Aeromodelling World Champion: State aid can’t even cover basic expenses

Ján Littva must fend for himself despite having won the second most titles in the history of his sport.

Ján Littva wants to organise a world championship in aeromodelling at his private airport. Ján Littva wants to organise a world championship in aeromodelling at his private airport. (Source: Courtesy by J.L. )

It is the summer of 2014 just outside the quaint town of Martin at the foothills of the central-Slovak Malá Fatra mountains. The scene could not be more picturesque. Fields of bright green glitter in the sun tickled by the tips of the surrounding hills.

An edgy, mechanical cry suddenly cuts through the silence of the verdant pastures. A robotic female voice starts counting backwards – ten, nine, eight…Tensions rise in an instant. The whole line of men standing next to each other takes a step back. Ján Littva, the youngest among them, follows suit.

His eyes watch the immaculate sky, clutching a toy-like remote control. But this is no ordinary joystick. Littva and the other men are competitive pilots, navigating ultra-light gliders with hi-tech radio control. Their goal is to keep their planes afloat as long as possible, and land them within a tiny marked circle. Their flight time is limited to 10 minutes. If it is longer or too short, they are bound for failure.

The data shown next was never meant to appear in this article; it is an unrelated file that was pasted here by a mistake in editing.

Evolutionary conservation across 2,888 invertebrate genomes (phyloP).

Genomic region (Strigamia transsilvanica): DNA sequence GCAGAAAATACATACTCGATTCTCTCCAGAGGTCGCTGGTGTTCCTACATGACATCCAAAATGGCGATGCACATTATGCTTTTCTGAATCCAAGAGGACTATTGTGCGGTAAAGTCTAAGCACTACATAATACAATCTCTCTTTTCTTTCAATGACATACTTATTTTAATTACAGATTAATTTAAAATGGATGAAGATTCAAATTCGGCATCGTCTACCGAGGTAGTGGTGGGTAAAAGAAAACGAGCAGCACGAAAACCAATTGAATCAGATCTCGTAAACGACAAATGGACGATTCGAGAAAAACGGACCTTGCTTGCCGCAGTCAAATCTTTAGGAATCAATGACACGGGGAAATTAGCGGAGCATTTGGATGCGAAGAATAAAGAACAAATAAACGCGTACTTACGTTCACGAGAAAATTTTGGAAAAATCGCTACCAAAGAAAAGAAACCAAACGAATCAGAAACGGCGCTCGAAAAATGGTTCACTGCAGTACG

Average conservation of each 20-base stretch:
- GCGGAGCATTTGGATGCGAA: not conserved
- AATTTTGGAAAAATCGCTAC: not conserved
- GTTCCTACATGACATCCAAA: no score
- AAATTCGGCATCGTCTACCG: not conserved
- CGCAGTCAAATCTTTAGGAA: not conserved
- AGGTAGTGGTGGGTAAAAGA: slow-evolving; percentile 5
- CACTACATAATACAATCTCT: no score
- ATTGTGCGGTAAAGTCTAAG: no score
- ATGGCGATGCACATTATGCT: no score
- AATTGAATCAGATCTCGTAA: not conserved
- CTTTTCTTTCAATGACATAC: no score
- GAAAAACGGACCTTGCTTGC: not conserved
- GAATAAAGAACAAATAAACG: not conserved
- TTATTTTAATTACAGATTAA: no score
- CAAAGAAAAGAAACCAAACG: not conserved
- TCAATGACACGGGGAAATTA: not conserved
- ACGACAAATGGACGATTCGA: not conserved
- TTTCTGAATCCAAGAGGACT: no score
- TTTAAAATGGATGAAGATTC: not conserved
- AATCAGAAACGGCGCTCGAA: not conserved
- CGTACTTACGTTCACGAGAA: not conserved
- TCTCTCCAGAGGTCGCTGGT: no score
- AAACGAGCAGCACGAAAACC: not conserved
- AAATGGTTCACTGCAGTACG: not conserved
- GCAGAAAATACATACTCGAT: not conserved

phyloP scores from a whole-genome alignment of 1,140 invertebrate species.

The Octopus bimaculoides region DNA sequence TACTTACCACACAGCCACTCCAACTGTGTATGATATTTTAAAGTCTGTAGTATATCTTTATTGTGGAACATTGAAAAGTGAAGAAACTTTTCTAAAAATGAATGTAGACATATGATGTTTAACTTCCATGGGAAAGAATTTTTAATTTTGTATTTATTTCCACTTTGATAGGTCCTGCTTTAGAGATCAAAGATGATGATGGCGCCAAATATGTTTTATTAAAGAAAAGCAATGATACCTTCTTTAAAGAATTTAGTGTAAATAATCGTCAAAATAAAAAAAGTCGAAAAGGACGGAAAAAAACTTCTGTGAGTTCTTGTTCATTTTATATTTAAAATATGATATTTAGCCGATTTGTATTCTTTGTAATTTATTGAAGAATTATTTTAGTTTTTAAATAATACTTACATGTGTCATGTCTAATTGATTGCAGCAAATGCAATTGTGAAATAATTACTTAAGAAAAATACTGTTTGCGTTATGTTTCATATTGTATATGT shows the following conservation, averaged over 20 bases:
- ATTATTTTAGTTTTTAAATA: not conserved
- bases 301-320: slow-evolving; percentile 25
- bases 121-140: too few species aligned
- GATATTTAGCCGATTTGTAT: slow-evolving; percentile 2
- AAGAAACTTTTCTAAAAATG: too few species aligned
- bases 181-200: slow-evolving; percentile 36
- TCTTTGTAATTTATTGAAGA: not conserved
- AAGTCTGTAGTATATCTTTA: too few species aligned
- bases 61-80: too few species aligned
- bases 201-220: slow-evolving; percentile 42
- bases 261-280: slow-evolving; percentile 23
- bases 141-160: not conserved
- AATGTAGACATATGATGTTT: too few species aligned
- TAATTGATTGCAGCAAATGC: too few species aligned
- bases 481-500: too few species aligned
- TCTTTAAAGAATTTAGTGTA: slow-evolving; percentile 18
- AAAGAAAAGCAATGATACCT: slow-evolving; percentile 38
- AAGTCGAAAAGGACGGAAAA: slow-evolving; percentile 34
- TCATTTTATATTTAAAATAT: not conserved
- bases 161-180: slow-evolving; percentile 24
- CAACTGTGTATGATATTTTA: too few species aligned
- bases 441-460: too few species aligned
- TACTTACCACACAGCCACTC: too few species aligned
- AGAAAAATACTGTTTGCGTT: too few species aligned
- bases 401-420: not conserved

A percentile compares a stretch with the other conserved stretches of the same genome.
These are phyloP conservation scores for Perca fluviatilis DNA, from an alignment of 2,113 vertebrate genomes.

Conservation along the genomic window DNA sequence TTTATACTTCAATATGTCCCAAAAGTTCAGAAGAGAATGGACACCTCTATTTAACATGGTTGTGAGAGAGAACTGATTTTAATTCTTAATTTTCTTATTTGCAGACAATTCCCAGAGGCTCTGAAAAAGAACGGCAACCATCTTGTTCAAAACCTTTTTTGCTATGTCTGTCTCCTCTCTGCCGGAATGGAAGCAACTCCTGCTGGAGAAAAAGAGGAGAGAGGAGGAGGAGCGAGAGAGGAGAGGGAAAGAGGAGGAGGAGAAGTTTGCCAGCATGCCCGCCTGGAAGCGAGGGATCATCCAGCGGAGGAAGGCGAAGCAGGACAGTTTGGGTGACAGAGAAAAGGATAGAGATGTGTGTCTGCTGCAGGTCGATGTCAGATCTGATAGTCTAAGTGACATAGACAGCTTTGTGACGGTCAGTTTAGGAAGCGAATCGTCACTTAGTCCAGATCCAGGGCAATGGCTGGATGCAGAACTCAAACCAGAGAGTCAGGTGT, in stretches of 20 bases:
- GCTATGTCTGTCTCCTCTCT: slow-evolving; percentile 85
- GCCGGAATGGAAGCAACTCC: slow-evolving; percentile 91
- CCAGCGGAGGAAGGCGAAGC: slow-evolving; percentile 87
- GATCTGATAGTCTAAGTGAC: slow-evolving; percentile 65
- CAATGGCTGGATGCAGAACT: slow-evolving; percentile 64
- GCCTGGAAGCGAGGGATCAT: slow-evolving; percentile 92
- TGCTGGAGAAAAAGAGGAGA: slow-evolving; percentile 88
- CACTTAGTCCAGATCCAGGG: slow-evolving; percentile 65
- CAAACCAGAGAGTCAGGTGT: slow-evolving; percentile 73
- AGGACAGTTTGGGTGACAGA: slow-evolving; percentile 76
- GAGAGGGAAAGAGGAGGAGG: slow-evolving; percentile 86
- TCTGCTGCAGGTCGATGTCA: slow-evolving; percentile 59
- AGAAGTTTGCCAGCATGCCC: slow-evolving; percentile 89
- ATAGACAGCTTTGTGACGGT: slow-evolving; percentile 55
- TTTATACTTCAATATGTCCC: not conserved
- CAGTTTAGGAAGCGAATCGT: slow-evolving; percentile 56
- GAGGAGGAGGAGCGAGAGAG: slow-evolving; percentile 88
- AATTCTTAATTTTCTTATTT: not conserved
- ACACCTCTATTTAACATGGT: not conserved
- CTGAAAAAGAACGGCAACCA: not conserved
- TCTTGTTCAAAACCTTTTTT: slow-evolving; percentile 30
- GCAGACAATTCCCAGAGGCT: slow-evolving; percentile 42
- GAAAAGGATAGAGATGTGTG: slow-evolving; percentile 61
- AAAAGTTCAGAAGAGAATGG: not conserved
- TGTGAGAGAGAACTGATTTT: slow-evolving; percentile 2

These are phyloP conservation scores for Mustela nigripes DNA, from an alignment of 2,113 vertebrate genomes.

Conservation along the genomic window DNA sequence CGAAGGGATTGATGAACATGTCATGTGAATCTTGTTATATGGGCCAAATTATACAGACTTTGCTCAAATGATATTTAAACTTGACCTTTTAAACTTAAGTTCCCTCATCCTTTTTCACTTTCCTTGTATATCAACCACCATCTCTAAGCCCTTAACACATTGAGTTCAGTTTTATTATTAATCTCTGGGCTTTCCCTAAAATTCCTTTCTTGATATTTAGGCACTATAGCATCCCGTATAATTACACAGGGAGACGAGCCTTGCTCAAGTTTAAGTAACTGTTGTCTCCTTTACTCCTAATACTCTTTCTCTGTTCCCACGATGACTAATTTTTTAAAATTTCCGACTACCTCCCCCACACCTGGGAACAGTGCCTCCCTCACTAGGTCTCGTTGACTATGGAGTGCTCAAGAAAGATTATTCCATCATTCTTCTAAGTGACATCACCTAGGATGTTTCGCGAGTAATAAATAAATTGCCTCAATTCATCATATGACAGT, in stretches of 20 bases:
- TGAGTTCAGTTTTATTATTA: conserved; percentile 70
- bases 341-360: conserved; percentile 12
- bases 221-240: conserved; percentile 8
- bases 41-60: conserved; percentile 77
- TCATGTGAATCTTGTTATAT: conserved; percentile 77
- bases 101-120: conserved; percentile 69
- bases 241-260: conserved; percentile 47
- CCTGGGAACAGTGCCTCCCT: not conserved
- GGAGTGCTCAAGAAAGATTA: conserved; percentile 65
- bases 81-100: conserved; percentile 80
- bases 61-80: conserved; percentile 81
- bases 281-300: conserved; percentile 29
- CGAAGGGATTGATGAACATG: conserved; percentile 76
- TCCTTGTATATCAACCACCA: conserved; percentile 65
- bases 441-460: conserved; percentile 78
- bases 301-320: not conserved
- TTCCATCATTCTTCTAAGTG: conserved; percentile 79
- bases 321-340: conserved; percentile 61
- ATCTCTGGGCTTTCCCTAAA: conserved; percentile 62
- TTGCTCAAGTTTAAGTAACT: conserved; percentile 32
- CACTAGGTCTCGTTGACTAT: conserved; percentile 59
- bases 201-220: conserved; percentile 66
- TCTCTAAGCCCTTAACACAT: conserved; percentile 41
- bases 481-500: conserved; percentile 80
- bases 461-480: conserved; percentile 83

Champion at home

Sounds easy enough, but these gliders have neither engine nor any other kind of mechanical propulsion. They fly solely on warm air currents – or rather inside them. These pilots feel the air temperature on their skin by observing the flight patterns of their gliders far up in the sky. If anyone is capable of “seeing air”, it is them.

The pilots’ white hats quiver as the wind unexpectedly rises. The grass itself springs up at once. Only four seconds left. The first carbon planes are about to land. Their sharp noses hit the ground hard, leaving them to stick out like long javelins.

But Ján Littva’s plane is still up in the air. He skilfully slows his glider down, extending its flight to the very last moment. The nose drills through the middle of the small circle just before the last second trickles down. The Slovak pilot pumps the air with a clenched fist. He knows he has just became the World Champion of Radio control soaring, category F3J. He is the first pilot ever to win the title on home soil.

More than just wings

Much has changed for the now 25-year old Littva since then. He won this year’s European Championship and finished second at another World Championship two years after his initial success, in 2016. He is also a five-time champion of the World League and two-time winner of the prestigious Europe League, the second most important competition in radio control soaring after the world’s finals.

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